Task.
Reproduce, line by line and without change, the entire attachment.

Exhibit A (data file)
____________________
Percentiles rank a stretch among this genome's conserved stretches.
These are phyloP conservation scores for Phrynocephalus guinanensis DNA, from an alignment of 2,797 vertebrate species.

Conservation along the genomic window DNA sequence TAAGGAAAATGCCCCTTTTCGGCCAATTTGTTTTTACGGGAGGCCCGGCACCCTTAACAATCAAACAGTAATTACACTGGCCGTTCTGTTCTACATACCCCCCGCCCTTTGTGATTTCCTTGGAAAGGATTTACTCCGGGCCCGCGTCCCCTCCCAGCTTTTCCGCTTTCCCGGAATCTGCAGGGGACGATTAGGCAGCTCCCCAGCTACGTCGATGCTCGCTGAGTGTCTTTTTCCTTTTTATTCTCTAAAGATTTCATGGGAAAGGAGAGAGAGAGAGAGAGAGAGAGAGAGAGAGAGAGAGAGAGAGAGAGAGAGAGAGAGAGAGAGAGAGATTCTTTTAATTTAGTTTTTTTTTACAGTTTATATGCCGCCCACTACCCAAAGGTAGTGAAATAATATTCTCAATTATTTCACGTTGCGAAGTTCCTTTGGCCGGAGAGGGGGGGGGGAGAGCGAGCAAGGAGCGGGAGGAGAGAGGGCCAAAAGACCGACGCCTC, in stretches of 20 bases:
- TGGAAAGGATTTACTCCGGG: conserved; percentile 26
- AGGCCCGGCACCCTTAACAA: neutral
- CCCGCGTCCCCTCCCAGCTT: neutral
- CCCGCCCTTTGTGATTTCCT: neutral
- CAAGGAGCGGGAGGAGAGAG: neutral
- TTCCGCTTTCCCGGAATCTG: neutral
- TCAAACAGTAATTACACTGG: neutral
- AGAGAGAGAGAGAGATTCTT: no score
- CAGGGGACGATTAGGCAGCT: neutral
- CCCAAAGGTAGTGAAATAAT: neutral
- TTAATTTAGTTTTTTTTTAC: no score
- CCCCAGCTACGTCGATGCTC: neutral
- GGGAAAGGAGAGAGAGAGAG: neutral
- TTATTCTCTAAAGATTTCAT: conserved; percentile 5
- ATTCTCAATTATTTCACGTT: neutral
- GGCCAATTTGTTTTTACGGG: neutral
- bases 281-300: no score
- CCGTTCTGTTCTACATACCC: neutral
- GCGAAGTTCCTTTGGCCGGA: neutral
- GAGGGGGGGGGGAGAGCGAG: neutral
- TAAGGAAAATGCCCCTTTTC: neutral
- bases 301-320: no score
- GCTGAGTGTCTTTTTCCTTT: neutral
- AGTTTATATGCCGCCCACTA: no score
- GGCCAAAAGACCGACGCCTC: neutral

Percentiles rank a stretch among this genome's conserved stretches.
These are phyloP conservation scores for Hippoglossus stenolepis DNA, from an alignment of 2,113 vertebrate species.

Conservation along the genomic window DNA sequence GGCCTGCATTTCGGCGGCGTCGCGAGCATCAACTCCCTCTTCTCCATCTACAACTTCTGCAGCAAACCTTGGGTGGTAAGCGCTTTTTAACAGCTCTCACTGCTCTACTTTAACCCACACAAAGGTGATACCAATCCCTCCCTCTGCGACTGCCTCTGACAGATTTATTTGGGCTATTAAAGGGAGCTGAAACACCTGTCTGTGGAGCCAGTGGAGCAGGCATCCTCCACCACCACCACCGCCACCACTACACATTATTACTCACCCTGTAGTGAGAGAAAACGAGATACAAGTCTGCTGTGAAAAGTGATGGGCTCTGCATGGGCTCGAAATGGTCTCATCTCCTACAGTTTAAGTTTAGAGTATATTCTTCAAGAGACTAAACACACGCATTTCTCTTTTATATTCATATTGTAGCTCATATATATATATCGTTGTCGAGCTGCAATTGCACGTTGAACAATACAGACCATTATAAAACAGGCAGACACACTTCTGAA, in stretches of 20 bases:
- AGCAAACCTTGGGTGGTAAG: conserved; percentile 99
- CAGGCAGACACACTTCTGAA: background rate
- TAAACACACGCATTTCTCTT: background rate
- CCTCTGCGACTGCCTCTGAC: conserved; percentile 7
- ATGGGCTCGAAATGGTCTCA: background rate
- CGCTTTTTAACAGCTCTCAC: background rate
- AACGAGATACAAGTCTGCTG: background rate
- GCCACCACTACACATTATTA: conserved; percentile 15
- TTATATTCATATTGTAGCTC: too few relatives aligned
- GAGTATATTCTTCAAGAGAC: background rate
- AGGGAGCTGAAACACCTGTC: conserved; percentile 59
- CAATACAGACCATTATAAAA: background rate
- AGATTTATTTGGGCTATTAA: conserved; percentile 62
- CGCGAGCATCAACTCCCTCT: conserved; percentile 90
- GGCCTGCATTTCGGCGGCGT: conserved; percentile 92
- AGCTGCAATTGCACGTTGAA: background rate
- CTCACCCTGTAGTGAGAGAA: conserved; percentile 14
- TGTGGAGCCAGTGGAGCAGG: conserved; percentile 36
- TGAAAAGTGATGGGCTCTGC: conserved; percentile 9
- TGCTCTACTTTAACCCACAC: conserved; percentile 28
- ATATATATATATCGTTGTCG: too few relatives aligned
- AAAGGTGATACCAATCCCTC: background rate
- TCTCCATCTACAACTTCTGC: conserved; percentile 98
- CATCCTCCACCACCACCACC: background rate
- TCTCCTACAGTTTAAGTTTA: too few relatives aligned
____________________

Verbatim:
Percentiles rank a stretch among this genome's conserved stretches.
These are phyloP conservation scores for Phrynocephalus guinanensis DNA, from an alignment of 2,797 vertebrate species.

Conservation along the genomic window DNA sequence TAAGGAAAATGCCCCTTTTCGGCCAATTTGTTTTTACGGGAGGCCCGGCACCCTTAACAATCAAACAGTAATTACACTGGCCGTTCTGTTCTACATACCCCCCGCCCTTTGTGATTTCCTTGGAAAGGATTTACTCCGGGCCCGCGTCCCCTCCCAGCTTTTCCGCTTTCCCGGAATCTGCAGGGGACGATTAGGCAGCTCCCCAGCTACGTCGATGCTCGCTGAGTGTCTTTTTCCTTTTTATTCTCTAAAGATTTCATGGGAAAGGAGAGAGAGAGAGAGAGAGAGAGAGAGAGAGAGAGAGAGAGAGAGAGAGAGAGAGAGAGAGAGAGAGATTCTTTTAATTTAGTTTTTTTTTACAGTTTATATGCCGCCCACTACCCAAAGGTAGTGAAATAATATTCTCAATTATTTCACGTTGCGAAGTTCCTTTGGCCGGAGAGGGGGGGGGGAGAGCGAGCAAGGAGCGGGAGGAGAGAGGGCCAAAAGACCGACGCCTC, in stretches of 20 bases:
- TGGAAAGGATTTACTCCGGG: conserved; percentile 26
- AGGCCCGGCACCCTTAACAA: neutral
- CCCGCGTCCCCTCCCAGCTT: neutral
- CCCGCCCTTTGTGATTTCCT: neutral
- CAAGGAGCGGGAGGAGAGAG: neutral
- TTCCGCTTTCCCGGAATCTG: neutral
- TCAAACAGTAATTACACTGG: neutral
- AGAGAGAGAGAGAGATTCTT: no score
- CAGGGGACGATTAGGCAGCT: neutral
- CCCAAAGGTAGTGAAATAAT: neutral
- TTAATTTAGTTTTTTTTTAC: no score
- CCCCAGCTACGTCGATGCTC: neutral
- GGGAAAGGAGAGAGAGAGAG: neutral
- TTATTCTCTAAAGATTTCAT: conserved; percentile 5
- ATTCTCAATTATTTCACGTT: neutral
- GGCCAATTTGTTTTTACGGG: neutral
- bases 281-300: no score
- CCGTTCTGTTCTACATACCC: neutral
- GCGAAGTTCCTTTGGCCGGA: neutral
- GAGGGGGGGGGGAGAGCGAG: neutral
- TAAGGAAAATGCCCCTTTTC: neutral
- bases 301-320: no score
- GCTGAGTGTCTTTTTCCTTT: neutral
- AGTTTATATGCCGCCCACTA: no score
- GGCCAAAAGACCGACGCCTC: neutral

Percentiles rank a stretch among this genome's conserved stretches.
These are phyloP conservation scores for Hippoglossus stenolepis DNA, from an alignment of 2,113 vertebrate species.

Conservation along the genomic window DNA sequence GGCCTGCATTTCGGCGGCGTCGCGAGCATCAACTCCCTCTTCTCCATCTACAACTTCTGCAGCAAACCTTGGGTGGTAAGCGCTTTTTAACAGCTCTCACTGCTCTACTTTAACCCACACAAAGGTGATACCAATCCCTCCCTCTGCGACTGCCTCTGACAGATTTATTTGGGCTATTAAAGGGAGCTGAAACACCTGTCTGTGGAGCCAGTGGAGCAGGCATCCTCCACCACCACCACCGCCACCACTACACATTATTACTCACCCTGTAGTGAGAGAAAACGAGATACAAGTCTGCTGTGAAAAGTGATGGGCTCTGCATGGGCTCGAAATGGTCTCATCTCCTACAGTTTAAGTTTAGAGTATATTCTTCAAGAGACTAAACACACGCATTTCTCTTTTATATTCATATTGTAGCTCATATATATATATCGTTGTCGAGCTGCAATTGCACGTTGAACAATACAGACCATTATAAAACAGGCAGACACACTTCTGAA, in stretches of 20 bases:
- AGCAAACCTTGGGTGGTAAG: conserved; percentile 99
- CAGGCAGACACACTTCTGAA: background rate
- TAAACACACGCATTTCTCTT: background rate
- CCTCTGCGACTGCCTCTGAC: conserved; percentile 7
- ATGGGCTCGAAATGGTCTCA: background rate
- CGCTTTTTAACAGCTCTCAC: background rate
- AACGAGATACAAGTCTGCTG: background rate
- GCCACCACTACACATTATTA: conserved; percentile 15
- TTATATTCATATTGTAGCTC: too few relatives aligned
- GAGTATATTCTTCAAGAGAC: background rate
- AGGGAGCTGAAACACCTGTC: conserved; percentile 59
- CAATACAGACCATTATAAAA: background rate
- AGATTTATTTGGGCTATTAA: conserved; percentile 62
- CGCGAGCATCAACTCCCTCT: conserved; percentile 90
- GGCCTGCATTTCGGCGGCGT: conserved; percentile 92
- AGCTGCAATTGCACGTTGAA: background rate
- CTCACCCTGTAGTGAGAGAA: conserved; percentile 14
- TGTGGAGCCAGTGGAGCAGG: conserved; percentile 36
- TGAAAAGTGATGGGCTCTGC: conserved; percentile 9
- TGCTCTACTTTAACCCACAC: conserved; percentile 28
- ATATATATATATCGTTGTCG: too few relatives aligned
- AAAGGTGATACCAATCCCTC: background rate
- TCTCCATCTACAACTTCTGC: conserved; percentile 98
- CATCCTCCACCACCACCACC: background rate
- TCTCCTACAGTTTAAGTTTA: too few relatives aligned